Senate Receives Criminal Code Overhaul Bill

The Indiana Senate is considering this week legislation overhauling the state's criminal code after the House passed the bill.

offenders walk

Photo: Bill Shaw/WFIU-WTIU News

Prisoners at the Branchville Correctional Facility walk in the prison's courtyard.

Legislators involved in a comprehensive overhaul of Indiana’s criminal code say balance is key to its success as the measure heads to the Senate.

A complete rewrite of the state’s criminal code has involved representatives from nearly every sector of the criminal justice system, including prosecutors, public defenders, law enforcement, judges and legislators. It creates harsher penalties for the worst offenders while lessening prison time for some non-violent crimes and putting a greater emphasis on rehabilitation. The bill overwhelmingly passed the House and now faces the Indiana Senate.

Bloomington Democratic Representative Matt Pierce, one of the measure’s sponsors, says keeping the bill relatively unchanged is vital.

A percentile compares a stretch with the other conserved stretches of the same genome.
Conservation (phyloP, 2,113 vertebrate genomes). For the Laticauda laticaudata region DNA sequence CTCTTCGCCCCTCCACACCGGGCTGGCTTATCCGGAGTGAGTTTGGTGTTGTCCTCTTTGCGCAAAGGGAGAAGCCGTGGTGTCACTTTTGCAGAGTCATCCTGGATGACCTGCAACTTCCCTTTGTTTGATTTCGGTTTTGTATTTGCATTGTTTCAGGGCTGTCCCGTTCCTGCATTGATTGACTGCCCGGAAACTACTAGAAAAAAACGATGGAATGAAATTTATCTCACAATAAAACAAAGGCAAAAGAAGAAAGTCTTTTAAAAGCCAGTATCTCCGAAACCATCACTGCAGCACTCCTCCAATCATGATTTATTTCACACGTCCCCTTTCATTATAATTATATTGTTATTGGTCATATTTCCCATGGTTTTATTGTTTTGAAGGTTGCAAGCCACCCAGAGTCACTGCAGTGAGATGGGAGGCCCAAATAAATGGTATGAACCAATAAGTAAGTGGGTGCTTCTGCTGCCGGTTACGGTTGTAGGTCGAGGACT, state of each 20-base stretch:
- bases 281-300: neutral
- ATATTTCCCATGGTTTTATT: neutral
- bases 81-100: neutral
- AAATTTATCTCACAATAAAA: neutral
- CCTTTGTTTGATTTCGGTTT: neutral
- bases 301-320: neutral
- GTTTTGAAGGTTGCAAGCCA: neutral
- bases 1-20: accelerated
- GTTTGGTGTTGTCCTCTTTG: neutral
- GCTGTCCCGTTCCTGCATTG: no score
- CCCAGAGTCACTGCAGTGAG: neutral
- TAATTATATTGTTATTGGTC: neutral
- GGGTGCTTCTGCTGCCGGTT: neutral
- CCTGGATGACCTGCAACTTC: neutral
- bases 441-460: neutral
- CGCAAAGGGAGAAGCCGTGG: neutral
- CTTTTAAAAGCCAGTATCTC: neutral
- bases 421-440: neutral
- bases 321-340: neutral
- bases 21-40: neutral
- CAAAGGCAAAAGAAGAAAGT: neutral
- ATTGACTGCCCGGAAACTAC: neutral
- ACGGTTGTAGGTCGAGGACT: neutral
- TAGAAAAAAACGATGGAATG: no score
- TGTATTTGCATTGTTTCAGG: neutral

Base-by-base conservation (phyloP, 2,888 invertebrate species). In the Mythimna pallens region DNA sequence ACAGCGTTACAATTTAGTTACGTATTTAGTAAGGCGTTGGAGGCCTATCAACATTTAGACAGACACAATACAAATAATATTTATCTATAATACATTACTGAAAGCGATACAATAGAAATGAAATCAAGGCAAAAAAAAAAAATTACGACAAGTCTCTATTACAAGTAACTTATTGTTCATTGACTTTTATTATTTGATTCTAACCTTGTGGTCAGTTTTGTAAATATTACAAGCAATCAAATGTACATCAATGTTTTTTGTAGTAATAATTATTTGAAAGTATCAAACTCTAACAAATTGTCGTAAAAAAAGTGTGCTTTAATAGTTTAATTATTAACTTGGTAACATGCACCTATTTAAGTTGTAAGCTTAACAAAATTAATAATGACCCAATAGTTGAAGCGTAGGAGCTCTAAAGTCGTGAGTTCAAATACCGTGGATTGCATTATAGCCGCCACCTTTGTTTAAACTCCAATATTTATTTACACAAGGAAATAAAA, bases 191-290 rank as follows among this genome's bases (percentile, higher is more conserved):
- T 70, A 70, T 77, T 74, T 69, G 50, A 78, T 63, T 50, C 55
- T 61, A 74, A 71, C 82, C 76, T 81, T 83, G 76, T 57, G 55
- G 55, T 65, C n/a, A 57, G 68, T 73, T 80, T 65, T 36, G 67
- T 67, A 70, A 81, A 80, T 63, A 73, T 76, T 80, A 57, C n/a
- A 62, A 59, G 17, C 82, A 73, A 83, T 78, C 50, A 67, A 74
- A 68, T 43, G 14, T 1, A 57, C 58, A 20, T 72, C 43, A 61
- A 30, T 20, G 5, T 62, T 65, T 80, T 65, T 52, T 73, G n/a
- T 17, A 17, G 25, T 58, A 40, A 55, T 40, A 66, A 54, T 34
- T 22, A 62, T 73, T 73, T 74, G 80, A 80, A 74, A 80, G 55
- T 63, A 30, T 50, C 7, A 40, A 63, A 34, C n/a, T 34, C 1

“If people see it as an opportunity to turn into a Christmas tree and add in all their kind of pet criminal law issues onto the bill, it will collapse,” he says.

Bedford Republican Brent Steele, who will sponsor the bill in the Senate, says he will urge any groups or members who want to change the bill to wait until the summer.

“This is 90 percent of the bill and it won’t become effective until another year so we’ve got another year to tweak it,” he says. “But it’s so important that we get at least this structure through. This is the skeleton.”

Steele and Pierce say, with an effective date of 2014, there will be what is called a trailer bill next session to address any problems discovered in the law if it passes.

Brandon Smith, IPBS

Brandon Smith, IPBS has previously worked as a reporter and anchor for KBIA Radio in Columbia, MO, and at WSPY Radio in Plano, IL as a show host, reporter, producer and anchor. Brandon graduated from the University of Missouri-Columbia with a Bachelor of Journalism in 2010, with minors in political science and history. He was born and raised in Chicago.

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